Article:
Linda Bevilacqua, the President of the Core Knowledge Foundation, was insightful and focused. The NYC Department of Education, as well as the NYS Education Department have both selected Core Knowledge as the prime content provider in grades K-2. E. D. Hirsch has an article in the current issue of City Journal, “A Wealth of Words, the key to increasing upward mobility is expanding vocabulary,” read here. Linda worries that measuring skills (standards acquisition) in the absence of content is a fruitless path. She worries that the race to “find the main idea” types of assessments will narrow the curriculum instead of building content-rich grade-by-grade curricula.
In the afternoon, at the newly renovated Roosevelt House, David Steiner and Emory University professor Mark Bauerlein discussed, “The ELA Common Core Standards: The path to a better educated America?” Bauerlein, the author of “The Dumbest Generation” (Read review here. The format: a discussion with a skilled facilitator was an invigorating hour. The Common Core, actually what are called the “anchor standards” must be tied to a “rich content-based curricula.” Bauerlein was pessimistic, students entering an elite college year after year less prepared, less well-read, with little interest in becoming well-read. In his closing comments he mused whether college freshman English classes should be divided into two separate classes, a literature class taught by the “college professor,” and a skills class, taught by whomever. He sounded just like most secondary school teachers I meet!
Steiner worried about the mechanical aspects of the standards, he worried that great literature is great because of the beauty of the prose, and parsing every phrase takes away from the timeless nature of the prose or poem.
An erudite thoughtful discussion with David Steiner and the Talibanic certitude of Tony Bennett, an interesting day.
At the end of the morning event I noticed a teacher I knew – she had brought along two high school seniors from her school. I asked one, “If you were on the panel, what would you have said?” He smiled, and spewed forth … I followed up with a few questions, He replied, “I hadn’t thought about that.” The Danielson domains, components and elements popped up on a box on the inside of my glasses, I scrolled down to Domain 3: Instruction, to Component 3b: Using Questions and Discussion Techniques, and checked off the Level 4: “Distinguished” boxes,
* The teacher builds on and uses student responses to question in order to deepen student understandings,
* Student(s) extend(s) the discussion, enriching the lesson.
I fear Tony Bennett would have shoved a bubble sheet and a number 2 pencil over to the kid, “Quick, bubble in your answers, I have to decide whether to promote or fire your teacher.” Too harsh, however, increasingly the public views the Common Core as a testing regimen – test the kid, and test the kid again, use the results to promote or hold back the kid, to close the school, to fire the teacher, and, give me a few more hundreds of millions so that I can keep this up.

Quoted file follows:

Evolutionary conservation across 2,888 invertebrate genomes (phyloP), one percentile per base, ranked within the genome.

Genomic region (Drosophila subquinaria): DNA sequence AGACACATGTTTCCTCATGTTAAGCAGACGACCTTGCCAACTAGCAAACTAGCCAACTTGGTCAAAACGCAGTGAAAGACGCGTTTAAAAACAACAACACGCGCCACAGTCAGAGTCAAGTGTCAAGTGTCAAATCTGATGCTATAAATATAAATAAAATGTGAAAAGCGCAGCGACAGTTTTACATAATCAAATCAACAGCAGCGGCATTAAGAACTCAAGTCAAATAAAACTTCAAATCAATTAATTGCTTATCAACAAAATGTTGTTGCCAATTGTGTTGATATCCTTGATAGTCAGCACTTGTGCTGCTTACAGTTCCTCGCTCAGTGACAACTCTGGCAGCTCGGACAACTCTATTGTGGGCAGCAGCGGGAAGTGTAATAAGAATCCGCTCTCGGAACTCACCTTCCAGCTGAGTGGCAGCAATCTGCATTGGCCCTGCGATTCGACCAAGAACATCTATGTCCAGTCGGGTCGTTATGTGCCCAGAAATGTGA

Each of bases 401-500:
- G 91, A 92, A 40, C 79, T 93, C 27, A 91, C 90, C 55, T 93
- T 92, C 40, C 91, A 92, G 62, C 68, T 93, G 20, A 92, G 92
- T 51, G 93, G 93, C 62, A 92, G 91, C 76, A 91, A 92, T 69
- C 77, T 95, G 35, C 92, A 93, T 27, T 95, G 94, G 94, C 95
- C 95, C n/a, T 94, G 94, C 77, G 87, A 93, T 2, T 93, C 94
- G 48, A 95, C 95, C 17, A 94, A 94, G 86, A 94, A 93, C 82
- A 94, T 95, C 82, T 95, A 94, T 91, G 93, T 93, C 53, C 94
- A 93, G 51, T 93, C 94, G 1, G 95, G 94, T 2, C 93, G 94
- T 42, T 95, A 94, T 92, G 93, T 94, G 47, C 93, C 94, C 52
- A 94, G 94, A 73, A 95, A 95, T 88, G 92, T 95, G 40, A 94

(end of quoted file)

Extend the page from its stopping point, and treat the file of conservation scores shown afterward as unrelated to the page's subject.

Those hundreds of millions should be spent recruiting, educating, supporting and retaining the most effective teachers. Spend the dollars to create spaces in which teachers can discuss and plan and collaborate and be open to criticism and offer ideas and criticism to colleagues. Clone principals who can thrive in and enrich the mix, stir the pot, add the seasonings, become the great chef.
Yes, weed out the ineffective teachers in a fair and humane fashion.
I may have quibbles with some aspects of the Common Core; I would hope that I have been following the path through the years, for example,
Integration of Knowledge and Ideas:
• CCSS.ELA-Literacy.RH.9-10.7 Integrate quantitative or technical analysis (e.g., charts, research data) with qualitative analysis in print or digital text.
• CCSS.ELA-Literacy.RH.9-10.8 Assess the extent to which the reasoning and evidence in a text support the author’s claims.
• CCSS.ELA-Literacy.RH.9-10.9 Compare and contrast treatments of the same topic in several primary and secondary sources.
Sounds perfectly reasonable.
The elements of the Core (see above) must be entwined in a rich curriculum: what are we teaching? do we simply follow the chronological path of history, or, carve out the crucial themes for an in-depth analysis? Is nationalism a 19th or 20th century concept or does it impact the tribalism in Afghanistan or Syria today?
In too many classrooms educrats are proudly sitting with their I-Pads, electronic check lists, and flailing the teacher for only using 50, not 60% informational texts. The twisted paths of the educational reform movement are littered with discarded reforms. George Santayana is right, “Those who cannot remember the past are condemned to repeat it” Unless teachers, parents and the wider public buy into a reform – unless the reform is “Sticky” (“Six Principles of sticky ideas”), teachers will close their doors and do what they have always done, parents will reject what they see as punitive ideas and the public as a waste of tax dollars.
Useful ideas, the seeds of change, must be nurtured, fed and watered regularly, not blared from the minarets of officialdom.
If it makes us feel better we can blame Bloomberg, or Joel Klein, or disinterested parents, they all make our job more difficult, ultimately it is the skill of the teacher in the classroom that closes achievement gaps.